<> Ancient grains for modern kitchens | The Daily Gazette
 

Subscriber login

News

Ancient grains for modern kitchens

Ancient grains for modern kitchens

Whole grains have crossed the frontier from hippie fad into mainstream American ingredient, showing
Ancient grains for modern kitchens
Whole grains are gaining popularity as American diets diversify. Clockwise from top are teff, quinoa, farro, triticale, freekah, millet and rye berries, with wheat berries in the center.
Photographer: The Associated Press

When Samuel Kim was growing up, his mother often spiked the family’s white rice with amaranth, barley, quinoa and other whole grains to boost its nutritional value.

“My mom is one of those people who looks for the health benefit in everything,” says Kim, executive chef at Washington, D.C.’s 1789 restaurant.

Kim’s mom was ahead of her time. Whole grains have crossed the frontier from hippie fad into mainstream American ingredient, showing up not only in restaurant fare such as Kim’s freekeh and black quinoa-studded dishes, but also at salad joints and in multiple supermarket aisles (not just the natural foods sections!)

Driven by a new awareness of healthy eating, increased demand for gluten-free products and a desire to spark up their kitchen routine, more Americans are reaching for exotic grains with mystifying names such as teff and triticale. Sales of grains in natural food stores rose more than 40 percent from 2013 to 2014, according to market research firm Mintel. Quinoa remains the leader, with nearly 80 percent of sales, but farro and freekeh showed the greatest growth.

And it isn’t just in natural foods stores. Unusual grains are being sold throughout mainstream grocers, from the sushi by the deli counter to yogurts studded with blends of grains and seeds.

While whole grains have gained caché, the perception that they are difficult to prepare or require a lot of time stops some cooks from using them. But many grains, such as millet, amaranth and buckwheat, cook as fast as — or faster than — white rice. Slow-cooking grains such as wheat berries or rye berries can be soaked overnight like beans then briefly boiled, says cookbook author Maria Speck, who outlines techniques in her new book “Simply Ancient Grains.” Once cooked, they can be stored in the refrigerator for days, Speck says, or even frozen.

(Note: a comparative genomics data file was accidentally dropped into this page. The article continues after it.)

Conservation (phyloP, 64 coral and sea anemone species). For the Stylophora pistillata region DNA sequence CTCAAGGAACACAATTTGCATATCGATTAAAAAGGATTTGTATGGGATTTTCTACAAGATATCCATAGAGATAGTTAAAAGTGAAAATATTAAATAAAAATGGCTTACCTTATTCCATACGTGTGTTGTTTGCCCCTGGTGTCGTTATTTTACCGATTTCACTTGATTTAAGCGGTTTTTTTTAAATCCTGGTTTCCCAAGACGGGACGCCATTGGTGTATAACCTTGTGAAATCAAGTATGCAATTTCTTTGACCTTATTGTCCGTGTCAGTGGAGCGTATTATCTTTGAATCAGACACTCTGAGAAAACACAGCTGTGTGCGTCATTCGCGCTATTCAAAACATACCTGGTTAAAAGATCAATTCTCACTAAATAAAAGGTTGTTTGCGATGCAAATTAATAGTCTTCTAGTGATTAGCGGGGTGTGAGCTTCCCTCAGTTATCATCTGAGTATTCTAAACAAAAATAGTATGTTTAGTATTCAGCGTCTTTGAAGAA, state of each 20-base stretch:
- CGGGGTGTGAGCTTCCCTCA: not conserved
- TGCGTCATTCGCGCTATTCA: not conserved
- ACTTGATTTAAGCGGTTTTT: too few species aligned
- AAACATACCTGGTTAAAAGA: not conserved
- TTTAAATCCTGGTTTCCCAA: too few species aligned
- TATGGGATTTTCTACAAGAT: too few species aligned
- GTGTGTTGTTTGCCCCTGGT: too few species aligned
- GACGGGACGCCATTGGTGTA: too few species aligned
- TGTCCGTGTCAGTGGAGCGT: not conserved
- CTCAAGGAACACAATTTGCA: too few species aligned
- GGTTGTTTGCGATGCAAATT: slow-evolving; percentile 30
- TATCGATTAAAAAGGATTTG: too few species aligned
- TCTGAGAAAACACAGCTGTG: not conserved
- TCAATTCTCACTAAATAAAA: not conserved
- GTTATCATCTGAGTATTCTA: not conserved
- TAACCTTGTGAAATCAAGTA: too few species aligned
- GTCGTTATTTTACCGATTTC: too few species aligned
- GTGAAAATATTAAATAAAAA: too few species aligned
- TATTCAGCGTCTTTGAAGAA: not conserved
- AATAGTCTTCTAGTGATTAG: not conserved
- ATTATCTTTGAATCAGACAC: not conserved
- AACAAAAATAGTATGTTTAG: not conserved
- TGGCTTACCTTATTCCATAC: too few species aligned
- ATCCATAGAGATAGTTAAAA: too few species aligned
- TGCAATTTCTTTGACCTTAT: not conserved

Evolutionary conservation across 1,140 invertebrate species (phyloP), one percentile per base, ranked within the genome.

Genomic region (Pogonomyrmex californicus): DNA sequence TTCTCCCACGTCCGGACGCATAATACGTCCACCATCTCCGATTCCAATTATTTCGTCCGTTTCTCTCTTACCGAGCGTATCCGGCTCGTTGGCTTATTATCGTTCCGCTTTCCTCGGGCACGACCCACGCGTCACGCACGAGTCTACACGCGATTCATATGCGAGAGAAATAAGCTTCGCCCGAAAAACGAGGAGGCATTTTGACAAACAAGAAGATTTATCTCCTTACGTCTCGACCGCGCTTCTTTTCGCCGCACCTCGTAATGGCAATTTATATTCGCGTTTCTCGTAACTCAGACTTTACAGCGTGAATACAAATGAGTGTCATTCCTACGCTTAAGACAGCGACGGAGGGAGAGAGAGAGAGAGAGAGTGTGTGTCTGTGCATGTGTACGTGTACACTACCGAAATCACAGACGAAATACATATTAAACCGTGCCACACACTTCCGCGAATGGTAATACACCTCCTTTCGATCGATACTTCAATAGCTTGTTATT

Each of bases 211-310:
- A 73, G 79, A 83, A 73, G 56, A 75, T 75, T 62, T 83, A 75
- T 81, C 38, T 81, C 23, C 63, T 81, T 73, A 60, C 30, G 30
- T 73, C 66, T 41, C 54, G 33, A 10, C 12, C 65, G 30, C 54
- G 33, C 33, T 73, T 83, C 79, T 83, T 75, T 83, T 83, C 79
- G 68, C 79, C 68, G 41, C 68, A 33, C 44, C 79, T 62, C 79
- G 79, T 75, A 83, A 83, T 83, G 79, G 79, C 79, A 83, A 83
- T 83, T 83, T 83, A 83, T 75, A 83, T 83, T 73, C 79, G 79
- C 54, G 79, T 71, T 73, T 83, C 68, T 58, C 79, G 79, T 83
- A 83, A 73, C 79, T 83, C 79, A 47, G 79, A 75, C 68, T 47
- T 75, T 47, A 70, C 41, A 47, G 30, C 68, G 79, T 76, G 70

“If you have a pot of these grains in the fridge or freezer, you’ll be suddenly so surprised at your own creativity,” Speck says. “Throw a handful of millet or wheat berries into a soup or a salad. Here you have a meal, and suddenly it’s nourishing and you haven’t done any cooking because you have your grains at the ready.”

Here’s a primer on while grains, with recipe ideas by the AP’s Alison Ladman.

FREEKEH

A traditional food of the Middle East and North Africa, freekeh is wheat that is harvested young, then dried, giving it a smoky taste and aroma.

Whole freekeh (uncommon in the U.S.) is soaked overnight, then simmered until the kernels pop.

Cracked freekeh, which is the most common variety sold in the United States, does not require soaking and can be cooked using in about 15 to 20 minutes. Let the fully cooked grains stand in the covered pot for 10 minutes before serving to absorb any remaining moisture.

Freekeh is similar to bulgur wheat and can be used interchangeably in recipes that call for it, such as Tabbouleh: Combine 2 tablespoons each of chopped fresh mint and oregano with 1 cup chopped fresh parsley, 1 cup cooked freekeh and 2 minced cloves of garlic. Season with salt and pepper, then dress liberally with lemon juice and olive oil.

To make Curried Freekeh Chickpea Burgers, combine 1 clove minced garlic, 2 chopped scallions, 1 tablespoon curry powder, 1⁄2 teaspoon each of salt and pepper, and a 15-ounce can (drained) of chickpeas, reserving the liquid from the chickpeas. Stir in 1 cup of cooked freekeh, with just enough of the reserved chickpea liquid to make a thick mixture that holds its shape when you squeeze it together. Shape into 6 patties and sear on both sides in a hot skillet with olive oil. Serve with your favorite burger toppings on a toasted bun.

QUINOA

The gluten-free ingredient that pretty much started the latest whole grain trend, actually is a seed grown in the Andes Mountains. But most people treat it as a grain.

Available in golden, red and black varieties, quinoa is slightly crunchy and highly versatile, good for everything from soups, salads and side dishes to vegetarian burgers. For perfect quinoa, combine 1 cup of quinoa with 13⁄4 cups water in a heavy-bottomed pot. Cover and gently simmer for 10 to 20 minutes. Remove from the heat and let the grains sit, covered, for 10 minutes.Fluff with a fork before serving.

For Quinoa Sausage Stuffing, in a skillet over medium-high, cook 8 ounces of loose sausage meat with 1 medium chopped onion, 2 stalks chopped celery, and the chopped white portions of 2 leeks. Saute until everything is tender and browned. Stir in 2 cups of cooked quinoa and 1⁄2 cup dried cranberries. Add 2 tablespoons of butter and 1⁄2 cup chicken broth and cook for 3 more minutes. Serve alongside a roast chicken or turkey dinner, or use as a stuffing for the bird.